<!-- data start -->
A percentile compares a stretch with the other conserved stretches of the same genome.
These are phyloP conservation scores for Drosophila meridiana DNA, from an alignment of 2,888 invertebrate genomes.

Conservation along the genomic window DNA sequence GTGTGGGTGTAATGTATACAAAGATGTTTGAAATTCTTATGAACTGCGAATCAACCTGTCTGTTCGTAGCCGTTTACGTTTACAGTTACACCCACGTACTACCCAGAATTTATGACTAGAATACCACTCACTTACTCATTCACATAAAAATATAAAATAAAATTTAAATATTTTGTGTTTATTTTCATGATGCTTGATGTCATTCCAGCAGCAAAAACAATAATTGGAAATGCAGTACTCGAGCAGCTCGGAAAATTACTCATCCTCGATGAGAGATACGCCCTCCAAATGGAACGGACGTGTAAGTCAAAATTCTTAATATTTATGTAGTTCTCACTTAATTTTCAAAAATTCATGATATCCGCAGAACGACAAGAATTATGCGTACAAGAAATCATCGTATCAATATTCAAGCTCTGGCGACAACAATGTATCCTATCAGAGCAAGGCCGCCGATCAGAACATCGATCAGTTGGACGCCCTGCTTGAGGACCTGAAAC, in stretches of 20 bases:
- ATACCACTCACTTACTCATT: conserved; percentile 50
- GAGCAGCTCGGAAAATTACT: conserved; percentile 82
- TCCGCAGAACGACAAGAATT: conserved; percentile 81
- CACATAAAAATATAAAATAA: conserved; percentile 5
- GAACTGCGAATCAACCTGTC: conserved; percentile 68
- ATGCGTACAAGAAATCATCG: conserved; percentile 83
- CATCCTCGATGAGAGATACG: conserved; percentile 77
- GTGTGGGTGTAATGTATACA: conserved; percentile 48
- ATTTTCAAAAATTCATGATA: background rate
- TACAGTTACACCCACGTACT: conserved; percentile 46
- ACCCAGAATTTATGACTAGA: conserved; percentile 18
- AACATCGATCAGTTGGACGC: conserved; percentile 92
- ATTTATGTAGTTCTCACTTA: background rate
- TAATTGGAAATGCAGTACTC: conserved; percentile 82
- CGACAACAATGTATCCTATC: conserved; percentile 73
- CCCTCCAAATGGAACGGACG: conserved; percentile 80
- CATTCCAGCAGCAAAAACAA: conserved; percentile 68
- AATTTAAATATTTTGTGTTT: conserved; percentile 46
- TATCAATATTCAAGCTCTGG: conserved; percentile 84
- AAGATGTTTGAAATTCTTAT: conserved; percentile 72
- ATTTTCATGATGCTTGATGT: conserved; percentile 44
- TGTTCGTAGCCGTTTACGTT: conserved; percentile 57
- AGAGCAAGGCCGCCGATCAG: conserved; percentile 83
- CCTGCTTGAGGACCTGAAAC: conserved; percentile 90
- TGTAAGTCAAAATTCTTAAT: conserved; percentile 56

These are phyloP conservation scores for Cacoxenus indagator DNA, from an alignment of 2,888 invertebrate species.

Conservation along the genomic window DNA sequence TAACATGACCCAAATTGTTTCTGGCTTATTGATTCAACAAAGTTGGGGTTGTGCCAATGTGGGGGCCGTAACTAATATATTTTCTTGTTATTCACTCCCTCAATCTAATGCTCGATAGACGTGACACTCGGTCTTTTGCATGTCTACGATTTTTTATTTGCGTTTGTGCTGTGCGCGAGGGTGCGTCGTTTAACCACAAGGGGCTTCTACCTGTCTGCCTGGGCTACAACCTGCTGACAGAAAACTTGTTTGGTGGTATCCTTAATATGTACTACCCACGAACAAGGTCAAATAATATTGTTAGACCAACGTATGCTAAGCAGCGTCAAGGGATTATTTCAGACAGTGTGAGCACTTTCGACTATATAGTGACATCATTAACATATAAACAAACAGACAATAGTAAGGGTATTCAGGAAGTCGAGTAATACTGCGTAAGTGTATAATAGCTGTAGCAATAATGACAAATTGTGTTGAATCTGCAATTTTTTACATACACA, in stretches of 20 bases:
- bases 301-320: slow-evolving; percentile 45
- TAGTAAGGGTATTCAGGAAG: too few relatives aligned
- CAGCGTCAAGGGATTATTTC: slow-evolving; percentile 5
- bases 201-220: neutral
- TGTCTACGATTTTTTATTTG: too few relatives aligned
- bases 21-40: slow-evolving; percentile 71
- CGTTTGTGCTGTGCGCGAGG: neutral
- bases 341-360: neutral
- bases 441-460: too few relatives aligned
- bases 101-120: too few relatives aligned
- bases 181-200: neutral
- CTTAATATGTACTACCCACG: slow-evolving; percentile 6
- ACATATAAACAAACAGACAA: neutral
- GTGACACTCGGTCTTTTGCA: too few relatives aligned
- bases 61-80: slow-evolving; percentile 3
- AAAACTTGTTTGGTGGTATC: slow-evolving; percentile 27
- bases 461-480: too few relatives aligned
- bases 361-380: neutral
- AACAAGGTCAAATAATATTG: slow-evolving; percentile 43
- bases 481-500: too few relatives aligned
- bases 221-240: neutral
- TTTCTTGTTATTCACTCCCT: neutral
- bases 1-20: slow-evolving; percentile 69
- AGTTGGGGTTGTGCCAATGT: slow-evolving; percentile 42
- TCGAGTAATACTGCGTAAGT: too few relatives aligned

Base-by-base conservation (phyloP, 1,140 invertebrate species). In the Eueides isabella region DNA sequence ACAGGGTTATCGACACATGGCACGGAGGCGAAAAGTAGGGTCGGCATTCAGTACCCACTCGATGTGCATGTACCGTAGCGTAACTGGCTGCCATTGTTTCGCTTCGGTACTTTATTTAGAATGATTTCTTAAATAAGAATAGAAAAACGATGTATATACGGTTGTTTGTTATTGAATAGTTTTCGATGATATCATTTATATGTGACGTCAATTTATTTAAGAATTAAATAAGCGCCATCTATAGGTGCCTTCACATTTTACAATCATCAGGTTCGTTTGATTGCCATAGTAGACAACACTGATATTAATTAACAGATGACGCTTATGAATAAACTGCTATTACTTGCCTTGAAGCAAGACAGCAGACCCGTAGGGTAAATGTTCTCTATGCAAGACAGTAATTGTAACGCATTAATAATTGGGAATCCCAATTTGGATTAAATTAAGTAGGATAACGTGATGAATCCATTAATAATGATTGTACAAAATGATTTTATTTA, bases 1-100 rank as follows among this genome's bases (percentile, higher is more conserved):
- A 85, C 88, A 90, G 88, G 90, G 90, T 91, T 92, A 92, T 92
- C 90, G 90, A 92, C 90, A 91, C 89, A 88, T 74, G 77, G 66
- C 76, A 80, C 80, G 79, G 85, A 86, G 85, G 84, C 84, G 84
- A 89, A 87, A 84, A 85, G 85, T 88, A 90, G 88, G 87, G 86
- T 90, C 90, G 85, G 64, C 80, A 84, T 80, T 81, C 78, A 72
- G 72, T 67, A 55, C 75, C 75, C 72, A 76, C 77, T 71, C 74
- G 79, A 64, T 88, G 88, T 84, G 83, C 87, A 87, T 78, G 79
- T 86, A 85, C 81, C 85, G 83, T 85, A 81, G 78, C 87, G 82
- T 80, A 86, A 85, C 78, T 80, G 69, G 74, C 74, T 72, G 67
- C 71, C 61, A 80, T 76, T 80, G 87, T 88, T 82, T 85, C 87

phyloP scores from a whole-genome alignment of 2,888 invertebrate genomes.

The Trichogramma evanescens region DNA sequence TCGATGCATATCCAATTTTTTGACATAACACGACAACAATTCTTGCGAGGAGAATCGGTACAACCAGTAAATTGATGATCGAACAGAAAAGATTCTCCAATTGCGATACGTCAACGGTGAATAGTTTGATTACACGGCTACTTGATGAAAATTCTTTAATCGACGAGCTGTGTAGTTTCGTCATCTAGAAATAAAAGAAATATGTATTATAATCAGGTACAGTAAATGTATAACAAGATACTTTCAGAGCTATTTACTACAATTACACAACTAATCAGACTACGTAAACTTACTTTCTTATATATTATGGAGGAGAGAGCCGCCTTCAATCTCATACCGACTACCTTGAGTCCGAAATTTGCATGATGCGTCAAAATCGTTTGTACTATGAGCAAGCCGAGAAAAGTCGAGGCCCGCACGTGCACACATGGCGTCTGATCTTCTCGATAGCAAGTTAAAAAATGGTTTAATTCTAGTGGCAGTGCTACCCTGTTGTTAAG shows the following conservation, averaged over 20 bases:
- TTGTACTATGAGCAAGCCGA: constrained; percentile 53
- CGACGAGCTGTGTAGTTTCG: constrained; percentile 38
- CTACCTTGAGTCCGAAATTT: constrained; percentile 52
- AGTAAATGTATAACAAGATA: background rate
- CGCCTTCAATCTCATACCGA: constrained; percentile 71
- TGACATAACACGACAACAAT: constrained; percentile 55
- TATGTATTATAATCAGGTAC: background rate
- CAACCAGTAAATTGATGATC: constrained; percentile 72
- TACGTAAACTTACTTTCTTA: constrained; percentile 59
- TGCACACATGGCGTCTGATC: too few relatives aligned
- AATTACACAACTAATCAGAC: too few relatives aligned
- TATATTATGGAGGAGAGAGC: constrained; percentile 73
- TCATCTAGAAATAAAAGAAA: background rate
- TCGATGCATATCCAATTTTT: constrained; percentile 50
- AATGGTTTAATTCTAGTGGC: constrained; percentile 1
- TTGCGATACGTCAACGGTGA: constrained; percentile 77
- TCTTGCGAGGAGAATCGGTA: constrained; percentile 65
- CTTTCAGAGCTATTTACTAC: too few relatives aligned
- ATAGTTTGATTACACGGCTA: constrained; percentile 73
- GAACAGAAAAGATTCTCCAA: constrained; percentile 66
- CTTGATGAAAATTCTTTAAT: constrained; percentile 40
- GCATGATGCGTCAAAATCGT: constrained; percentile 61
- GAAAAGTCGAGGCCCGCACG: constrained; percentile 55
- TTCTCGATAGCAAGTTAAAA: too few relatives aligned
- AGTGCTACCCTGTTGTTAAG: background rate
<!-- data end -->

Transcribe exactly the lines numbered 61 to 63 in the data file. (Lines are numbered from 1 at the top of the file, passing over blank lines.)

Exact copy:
- T 90, C 90, G 85, G 64, C 80, A 84, T 80, T 81, C 78, A 72
- G 72, T 67, A 55, C 75, C 75, C 72, A 76, C 77, T 71, C 74
- G 79, A 64, T 88, G 88, T 84, G 83, C 87, A 87, T 78, G 79